A. Combination therapy

Studies involving a primarily curative procedure in combination with a questionably effective agent are usually unsatisfactory since long-term statistical studies on large numbers of patients are required to prove that the added procedure appreciably increases the cure rate. Similarly, combination therapy involving two variable and slightly effective agents is also extremely difficult to carry out. This does not imply that combination therapy studies are of no value, since very useful results may stem from such investigations; however, the pitfalls and dangers of premature conclusions must be kept in mind, unless remarkable synergistic effects are obtained.

B. Relation to previous therapy

Since many patients with cancer have had previous therapy, it is necessary that the patient's condition be carefully evaluated. The time interval before initiation of another form of treatment will vary-for instance, after X-ray an interval month, or every 6 months, would be desirable.

C. Relation to other factors

In essence, therefore, it is extremely difficult to prescribe a procedure for evaluating a proposed method of therapy. This depends on the nature of the proposed treatment, the type of effects that may be expected from its use and the type and natural course of the tumor treated. Similar variable factors apply to the evaluation of combined forms of therapy. The experience, clinical judgment, integrity and objectivity of the clinical investigator are far more important than the following of set, prescribed procedures which can never be precisely applicable to a given patient for a given type of study.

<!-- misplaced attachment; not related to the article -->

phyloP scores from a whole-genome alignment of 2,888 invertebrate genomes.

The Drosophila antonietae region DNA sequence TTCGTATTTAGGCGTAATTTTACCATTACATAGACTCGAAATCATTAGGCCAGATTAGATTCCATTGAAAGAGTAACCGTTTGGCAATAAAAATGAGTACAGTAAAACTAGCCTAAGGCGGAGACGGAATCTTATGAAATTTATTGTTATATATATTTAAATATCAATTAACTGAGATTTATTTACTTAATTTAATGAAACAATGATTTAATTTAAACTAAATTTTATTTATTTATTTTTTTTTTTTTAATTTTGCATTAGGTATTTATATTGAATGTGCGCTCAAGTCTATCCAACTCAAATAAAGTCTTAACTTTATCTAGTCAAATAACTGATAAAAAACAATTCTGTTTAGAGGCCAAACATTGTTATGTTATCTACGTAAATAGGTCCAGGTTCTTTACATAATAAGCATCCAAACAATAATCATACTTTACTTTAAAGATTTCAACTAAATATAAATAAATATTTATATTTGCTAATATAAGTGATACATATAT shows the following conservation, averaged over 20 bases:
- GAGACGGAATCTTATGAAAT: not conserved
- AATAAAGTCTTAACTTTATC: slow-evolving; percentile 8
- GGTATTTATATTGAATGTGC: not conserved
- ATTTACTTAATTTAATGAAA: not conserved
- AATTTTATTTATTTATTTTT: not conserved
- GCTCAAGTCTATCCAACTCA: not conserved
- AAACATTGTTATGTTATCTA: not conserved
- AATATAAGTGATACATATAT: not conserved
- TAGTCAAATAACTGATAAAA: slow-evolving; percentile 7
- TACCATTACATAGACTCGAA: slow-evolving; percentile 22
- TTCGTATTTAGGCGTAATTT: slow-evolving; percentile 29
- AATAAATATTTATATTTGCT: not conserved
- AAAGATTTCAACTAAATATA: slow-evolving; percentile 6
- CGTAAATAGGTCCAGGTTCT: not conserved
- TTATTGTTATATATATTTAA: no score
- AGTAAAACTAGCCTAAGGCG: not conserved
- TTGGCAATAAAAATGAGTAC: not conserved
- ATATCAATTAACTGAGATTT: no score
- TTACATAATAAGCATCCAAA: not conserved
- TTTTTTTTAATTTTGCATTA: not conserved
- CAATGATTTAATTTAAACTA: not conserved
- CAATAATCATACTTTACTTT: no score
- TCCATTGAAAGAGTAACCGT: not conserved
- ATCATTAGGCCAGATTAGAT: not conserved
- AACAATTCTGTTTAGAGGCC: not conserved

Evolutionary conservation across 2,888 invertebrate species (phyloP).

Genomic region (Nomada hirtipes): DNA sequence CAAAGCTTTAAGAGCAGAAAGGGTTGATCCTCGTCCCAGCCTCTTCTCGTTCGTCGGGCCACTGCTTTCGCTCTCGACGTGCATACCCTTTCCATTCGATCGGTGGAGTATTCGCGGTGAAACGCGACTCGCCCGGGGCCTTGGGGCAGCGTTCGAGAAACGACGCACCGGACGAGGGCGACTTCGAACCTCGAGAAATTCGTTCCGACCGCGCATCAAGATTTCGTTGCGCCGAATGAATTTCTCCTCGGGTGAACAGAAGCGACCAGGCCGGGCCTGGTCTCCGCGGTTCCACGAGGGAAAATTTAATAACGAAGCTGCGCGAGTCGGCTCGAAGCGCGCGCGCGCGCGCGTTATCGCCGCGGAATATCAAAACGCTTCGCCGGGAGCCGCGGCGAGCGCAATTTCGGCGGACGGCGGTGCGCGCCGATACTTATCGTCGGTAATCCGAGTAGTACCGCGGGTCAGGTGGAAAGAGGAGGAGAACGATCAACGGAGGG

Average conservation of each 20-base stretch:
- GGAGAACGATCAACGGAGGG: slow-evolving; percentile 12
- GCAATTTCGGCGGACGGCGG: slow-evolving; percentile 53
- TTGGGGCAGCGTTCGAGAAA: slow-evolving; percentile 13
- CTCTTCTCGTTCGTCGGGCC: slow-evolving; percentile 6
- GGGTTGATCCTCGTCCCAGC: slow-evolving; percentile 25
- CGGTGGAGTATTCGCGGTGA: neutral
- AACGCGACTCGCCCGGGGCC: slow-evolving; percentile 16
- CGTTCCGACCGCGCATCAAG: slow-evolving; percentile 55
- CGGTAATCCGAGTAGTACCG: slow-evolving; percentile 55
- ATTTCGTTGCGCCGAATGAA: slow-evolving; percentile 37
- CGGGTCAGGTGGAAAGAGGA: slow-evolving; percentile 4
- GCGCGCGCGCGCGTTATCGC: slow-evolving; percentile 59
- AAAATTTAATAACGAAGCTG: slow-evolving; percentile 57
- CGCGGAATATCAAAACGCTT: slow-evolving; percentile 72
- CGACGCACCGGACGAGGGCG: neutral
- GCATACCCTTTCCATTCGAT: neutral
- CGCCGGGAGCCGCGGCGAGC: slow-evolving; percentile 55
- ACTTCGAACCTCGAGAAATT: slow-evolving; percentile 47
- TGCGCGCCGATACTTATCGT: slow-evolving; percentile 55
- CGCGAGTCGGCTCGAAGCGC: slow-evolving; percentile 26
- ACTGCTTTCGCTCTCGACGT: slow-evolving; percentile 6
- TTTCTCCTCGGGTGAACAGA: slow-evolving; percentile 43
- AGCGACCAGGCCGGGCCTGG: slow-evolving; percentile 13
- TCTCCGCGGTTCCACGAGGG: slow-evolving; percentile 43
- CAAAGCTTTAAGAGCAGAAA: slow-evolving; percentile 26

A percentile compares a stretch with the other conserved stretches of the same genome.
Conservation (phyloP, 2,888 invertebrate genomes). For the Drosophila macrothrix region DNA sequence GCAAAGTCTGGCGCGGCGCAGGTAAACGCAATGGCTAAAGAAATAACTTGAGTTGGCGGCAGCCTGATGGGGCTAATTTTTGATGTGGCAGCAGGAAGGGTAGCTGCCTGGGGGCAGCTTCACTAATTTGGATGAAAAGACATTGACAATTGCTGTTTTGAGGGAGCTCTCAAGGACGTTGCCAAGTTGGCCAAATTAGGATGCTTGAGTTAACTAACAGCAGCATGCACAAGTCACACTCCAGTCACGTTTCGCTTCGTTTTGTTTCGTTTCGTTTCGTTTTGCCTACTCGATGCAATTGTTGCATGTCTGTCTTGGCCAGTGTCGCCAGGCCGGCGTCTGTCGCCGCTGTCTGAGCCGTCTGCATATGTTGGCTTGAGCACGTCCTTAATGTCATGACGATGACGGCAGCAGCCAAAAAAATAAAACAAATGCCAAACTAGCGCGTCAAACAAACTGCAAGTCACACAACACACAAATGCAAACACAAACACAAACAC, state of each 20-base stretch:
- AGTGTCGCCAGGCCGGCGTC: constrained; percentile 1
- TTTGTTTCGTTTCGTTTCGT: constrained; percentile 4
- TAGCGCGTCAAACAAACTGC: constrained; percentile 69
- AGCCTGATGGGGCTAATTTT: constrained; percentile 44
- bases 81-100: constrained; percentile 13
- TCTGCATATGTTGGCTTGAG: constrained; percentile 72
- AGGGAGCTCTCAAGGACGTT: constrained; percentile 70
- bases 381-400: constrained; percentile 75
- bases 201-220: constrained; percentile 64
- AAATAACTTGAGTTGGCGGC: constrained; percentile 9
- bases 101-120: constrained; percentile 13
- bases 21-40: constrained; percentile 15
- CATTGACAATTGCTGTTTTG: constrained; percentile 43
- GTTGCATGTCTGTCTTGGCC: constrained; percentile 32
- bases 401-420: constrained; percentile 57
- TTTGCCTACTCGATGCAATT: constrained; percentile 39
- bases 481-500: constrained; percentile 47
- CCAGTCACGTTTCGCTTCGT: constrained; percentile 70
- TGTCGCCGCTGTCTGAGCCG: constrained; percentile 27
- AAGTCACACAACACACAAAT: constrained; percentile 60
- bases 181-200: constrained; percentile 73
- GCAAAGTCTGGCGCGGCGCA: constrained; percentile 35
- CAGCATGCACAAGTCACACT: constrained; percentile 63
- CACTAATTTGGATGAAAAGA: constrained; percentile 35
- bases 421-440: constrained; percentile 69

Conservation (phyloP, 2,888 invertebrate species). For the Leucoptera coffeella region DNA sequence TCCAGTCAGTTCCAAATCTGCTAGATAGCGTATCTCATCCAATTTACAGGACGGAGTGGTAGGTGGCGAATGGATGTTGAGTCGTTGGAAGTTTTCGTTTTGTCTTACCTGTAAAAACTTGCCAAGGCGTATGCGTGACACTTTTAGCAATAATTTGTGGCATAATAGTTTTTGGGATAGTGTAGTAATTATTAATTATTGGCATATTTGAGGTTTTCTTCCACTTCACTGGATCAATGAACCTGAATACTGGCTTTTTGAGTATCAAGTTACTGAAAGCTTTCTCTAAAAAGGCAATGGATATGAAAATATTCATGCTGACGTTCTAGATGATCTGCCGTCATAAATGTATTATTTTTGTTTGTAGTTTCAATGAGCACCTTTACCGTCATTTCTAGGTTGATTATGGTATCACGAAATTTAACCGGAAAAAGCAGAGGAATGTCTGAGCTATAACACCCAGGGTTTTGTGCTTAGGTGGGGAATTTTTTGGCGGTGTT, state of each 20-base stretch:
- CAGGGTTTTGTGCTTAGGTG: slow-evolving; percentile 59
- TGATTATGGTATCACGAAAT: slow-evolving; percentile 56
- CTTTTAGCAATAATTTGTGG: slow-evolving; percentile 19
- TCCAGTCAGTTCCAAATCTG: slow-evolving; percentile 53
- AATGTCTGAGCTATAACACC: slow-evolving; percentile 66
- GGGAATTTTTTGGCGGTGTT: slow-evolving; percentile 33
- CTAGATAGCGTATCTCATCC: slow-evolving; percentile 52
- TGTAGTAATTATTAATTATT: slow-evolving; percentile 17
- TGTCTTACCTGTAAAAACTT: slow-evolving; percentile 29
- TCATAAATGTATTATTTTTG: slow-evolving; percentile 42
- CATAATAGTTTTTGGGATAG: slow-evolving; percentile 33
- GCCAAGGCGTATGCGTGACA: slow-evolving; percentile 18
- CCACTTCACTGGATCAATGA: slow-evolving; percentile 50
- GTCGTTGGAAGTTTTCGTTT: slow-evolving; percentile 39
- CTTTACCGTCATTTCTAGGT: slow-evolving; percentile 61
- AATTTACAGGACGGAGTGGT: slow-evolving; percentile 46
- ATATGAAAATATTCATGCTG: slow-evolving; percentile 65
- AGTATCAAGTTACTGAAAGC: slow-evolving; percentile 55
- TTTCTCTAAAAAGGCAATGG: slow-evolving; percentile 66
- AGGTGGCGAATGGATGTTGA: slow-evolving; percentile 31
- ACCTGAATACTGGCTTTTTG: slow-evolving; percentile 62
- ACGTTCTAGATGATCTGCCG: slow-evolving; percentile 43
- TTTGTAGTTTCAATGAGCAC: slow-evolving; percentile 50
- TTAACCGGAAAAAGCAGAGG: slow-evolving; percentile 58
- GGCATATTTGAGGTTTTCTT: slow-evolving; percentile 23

A. Natural course of the disease

There already exists a large body of knowledge on the natural course of cancer, and the results obtained with inadequate forms of therapy, and this information will serve as a control series for the evaluation of most new agents. This is based on the fact that most forms of chemotherapy do not cure or produce prolonged remissions in cancer and any agent which will consistently alter the course of the disease would immediately be a conspicious improvement over the control data.

B. Alternate case control